Yesterday I wrote a post detailing a pending patent application with potentially grave consequences for the RPG hobby and industry alike.
That post has since garnered over 2200 views, and has a +168.
More than that, it's been posted across G+, theRPGsite, RPGnet, reddit, Stack Exchange, Story-Games, been shared by RPGnet's Twitter account, and probably more than my limited tracking can keep up with. Dozens of comments have been posted to the Unlimited Horizons Facebook page, though many have since been deleted by the page owner.
On the legal front, at least one individual that I know of, and possibly more have filed third-party comments on the patent application, a step I encourage anyone with the capability to do. I've also been informed that CCP Games' legal department has been forwarded information on the patent.
I have been floored by the response from the RPG community. To a one, and despite the insinuations the UH representative, you have all been reasonable, intelligent, and impassioned without being hostile. It has been a wonderful thing to behold.
The creator, meanwhile, sticks to his guns in claiming to be merely protecting his interests and following the advice of their legal counsel. I find the latter claim to be suspect (why hire a patent lawyer if you weren't looking to file a patent?), but as to the former, well, consider this me protecting my interests. He has his resources (one estimate I've seen indicates he's spent nearly $2,000 in patent fees alone, plus the cost of that patent lawyer), so I have used the one available to me: my voice.
I am a creator, but I am a creator who creates on the backs of giants who came before me. I do not wish to see this hobby or this industry become the same kind of legal battlefield that I see in the tech and software industries, and such an atmosphere would seriously hamper the entire development of this hobby. RPGs are an iterative field, and cutting off that kind of development, especially with such shameless tactics, is unacceptable.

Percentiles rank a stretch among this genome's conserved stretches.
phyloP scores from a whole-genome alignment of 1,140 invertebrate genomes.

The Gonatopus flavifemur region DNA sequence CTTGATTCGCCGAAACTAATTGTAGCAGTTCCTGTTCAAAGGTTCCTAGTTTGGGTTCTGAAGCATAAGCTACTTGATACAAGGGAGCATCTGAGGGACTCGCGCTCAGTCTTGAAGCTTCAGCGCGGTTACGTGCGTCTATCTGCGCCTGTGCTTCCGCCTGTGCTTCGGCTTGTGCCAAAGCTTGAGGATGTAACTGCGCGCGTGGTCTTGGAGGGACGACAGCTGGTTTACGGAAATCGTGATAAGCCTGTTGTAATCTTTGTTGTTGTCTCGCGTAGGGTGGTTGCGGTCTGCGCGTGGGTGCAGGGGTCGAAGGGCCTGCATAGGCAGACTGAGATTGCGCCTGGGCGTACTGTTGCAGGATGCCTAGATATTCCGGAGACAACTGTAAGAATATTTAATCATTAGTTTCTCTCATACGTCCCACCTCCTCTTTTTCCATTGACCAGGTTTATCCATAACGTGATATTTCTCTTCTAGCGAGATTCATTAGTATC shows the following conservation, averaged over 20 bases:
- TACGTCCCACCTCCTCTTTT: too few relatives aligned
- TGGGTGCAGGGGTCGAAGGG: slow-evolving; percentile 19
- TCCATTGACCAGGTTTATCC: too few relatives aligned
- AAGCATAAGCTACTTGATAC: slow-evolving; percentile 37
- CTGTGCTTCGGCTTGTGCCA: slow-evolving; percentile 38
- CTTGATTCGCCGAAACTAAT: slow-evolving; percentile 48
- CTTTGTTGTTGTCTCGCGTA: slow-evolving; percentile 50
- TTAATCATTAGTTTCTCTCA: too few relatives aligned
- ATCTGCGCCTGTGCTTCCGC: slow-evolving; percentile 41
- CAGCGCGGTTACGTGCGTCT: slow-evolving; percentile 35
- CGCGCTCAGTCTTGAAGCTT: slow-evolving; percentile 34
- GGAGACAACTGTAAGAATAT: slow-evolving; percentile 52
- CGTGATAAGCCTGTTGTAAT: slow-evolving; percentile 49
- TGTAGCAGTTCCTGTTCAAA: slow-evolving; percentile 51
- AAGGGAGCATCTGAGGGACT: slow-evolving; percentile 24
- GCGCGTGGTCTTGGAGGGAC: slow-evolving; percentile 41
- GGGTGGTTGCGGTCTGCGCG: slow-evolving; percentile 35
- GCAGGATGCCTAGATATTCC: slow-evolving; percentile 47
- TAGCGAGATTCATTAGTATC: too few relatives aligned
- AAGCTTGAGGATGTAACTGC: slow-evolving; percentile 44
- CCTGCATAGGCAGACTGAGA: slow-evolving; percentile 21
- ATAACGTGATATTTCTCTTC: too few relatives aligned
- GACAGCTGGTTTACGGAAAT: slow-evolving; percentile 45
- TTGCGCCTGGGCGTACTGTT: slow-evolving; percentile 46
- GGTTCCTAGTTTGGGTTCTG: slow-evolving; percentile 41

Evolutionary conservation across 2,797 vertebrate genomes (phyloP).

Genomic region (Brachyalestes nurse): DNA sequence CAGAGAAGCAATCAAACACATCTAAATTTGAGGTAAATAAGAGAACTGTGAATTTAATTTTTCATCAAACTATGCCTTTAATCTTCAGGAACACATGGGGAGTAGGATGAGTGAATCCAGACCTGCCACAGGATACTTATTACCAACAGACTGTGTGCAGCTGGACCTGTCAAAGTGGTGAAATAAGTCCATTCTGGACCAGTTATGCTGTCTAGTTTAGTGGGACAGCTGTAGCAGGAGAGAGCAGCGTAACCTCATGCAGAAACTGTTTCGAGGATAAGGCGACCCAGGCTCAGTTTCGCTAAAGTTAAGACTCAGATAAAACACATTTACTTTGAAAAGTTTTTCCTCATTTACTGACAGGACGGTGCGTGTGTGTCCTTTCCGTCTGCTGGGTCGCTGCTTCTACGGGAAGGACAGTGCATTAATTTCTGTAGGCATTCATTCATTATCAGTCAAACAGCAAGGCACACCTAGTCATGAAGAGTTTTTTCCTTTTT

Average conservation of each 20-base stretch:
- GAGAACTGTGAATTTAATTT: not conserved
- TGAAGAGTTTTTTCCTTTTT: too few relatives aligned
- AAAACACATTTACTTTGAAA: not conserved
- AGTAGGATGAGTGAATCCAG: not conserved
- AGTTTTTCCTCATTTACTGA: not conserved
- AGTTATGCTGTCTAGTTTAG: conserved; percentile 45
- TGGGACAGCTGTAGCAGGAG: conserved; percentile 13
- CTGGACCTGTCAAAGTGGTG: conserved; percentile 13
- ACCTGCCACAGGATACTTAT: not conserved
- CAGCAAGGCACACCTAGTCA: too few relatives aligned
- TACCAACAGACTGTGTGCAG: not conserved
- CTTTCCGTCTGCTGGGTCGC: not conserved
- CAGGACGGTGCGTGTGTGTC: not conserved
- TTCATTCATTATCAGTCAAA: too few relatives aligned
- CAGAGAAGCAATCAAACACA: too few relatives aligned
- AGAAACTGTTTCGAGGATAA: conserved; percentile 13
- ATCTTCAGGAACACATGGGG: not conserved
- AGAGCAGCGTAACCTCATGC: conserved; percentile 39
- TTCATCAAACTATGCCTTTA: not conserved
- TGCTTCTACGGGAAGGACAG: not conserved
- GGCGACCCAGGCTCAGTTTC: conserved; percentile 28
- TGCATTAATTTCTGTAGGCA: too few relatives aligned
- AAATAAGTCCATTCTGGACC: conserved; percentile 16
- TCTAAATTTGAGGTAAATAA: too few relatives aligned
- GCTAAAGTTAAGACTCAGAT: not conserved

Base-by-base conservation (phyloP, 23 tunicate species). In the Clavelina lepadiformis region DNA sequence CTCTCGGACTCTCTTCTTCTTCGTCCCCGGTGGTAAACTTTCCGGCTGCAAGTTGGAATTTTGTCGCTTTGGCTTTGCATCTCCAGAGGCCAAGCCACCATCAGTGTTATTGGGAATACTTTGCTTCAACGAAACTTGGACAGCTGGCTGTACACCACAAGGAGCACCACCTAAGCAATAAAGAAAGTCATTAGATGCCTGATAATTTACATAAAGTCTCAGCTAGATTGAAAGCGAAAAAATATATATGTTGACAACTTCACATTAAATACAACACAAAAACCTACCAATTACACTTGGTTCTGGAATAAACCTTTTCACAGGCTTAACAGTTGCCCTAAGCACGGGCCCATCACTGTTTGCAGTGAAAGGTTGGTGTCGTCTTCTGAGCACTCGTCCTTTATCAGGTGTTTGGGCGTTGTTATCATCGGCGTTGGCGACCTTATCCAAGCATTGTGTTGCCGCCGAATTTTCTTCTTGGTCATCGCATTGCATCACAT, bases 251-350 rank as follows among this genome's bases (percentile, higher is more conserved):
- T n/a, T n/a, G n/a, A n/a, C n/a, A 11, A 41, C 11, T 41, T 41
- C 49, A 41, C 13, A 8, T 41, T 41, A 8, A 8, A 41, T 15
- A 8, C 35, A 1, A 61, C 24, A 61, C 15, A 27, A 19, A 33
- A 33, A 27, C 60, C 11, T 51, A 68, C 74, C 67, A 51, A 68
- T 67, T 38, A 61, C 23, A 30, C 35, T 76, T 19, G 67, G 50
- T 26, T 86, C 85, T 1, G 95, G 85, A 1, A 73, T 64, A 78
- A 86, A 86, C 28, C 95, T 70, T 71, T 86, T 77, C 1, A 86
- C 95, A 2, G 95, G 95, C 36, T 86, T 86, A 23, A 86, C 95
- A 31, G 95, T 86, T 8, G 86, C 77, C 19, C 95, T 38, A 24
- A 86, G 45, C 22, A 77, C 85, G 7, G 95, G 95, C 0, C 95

This is bigger than me. Even if I truly believed the author is indeed merely an innocent and naive creator seeking only to protect his works from theft, was pure of heart and mind and never once would abuse the power such a broad and appropriative patent, it still sets a dangerous precedent. What happens when the next guy comes along who isn't so nice?
The RPG community has spoken in response, loud and clear, that this is absolutely unacceptable practice. If you haven't already, and are able, please submit comment on the patent application while there is still time. And make it known by whatever means you can to the creator and the audience that this behavior will not be tolerated or profitable for those who would attempt it.
Here's the instructions for third-party comment: http://www.uspto.gov/forms/3prsubmission_instructions.pdf
And the relevant form: http://www.uspto.gov/forms/sb0429.pdf
Thank you all for your support, we're all in this together.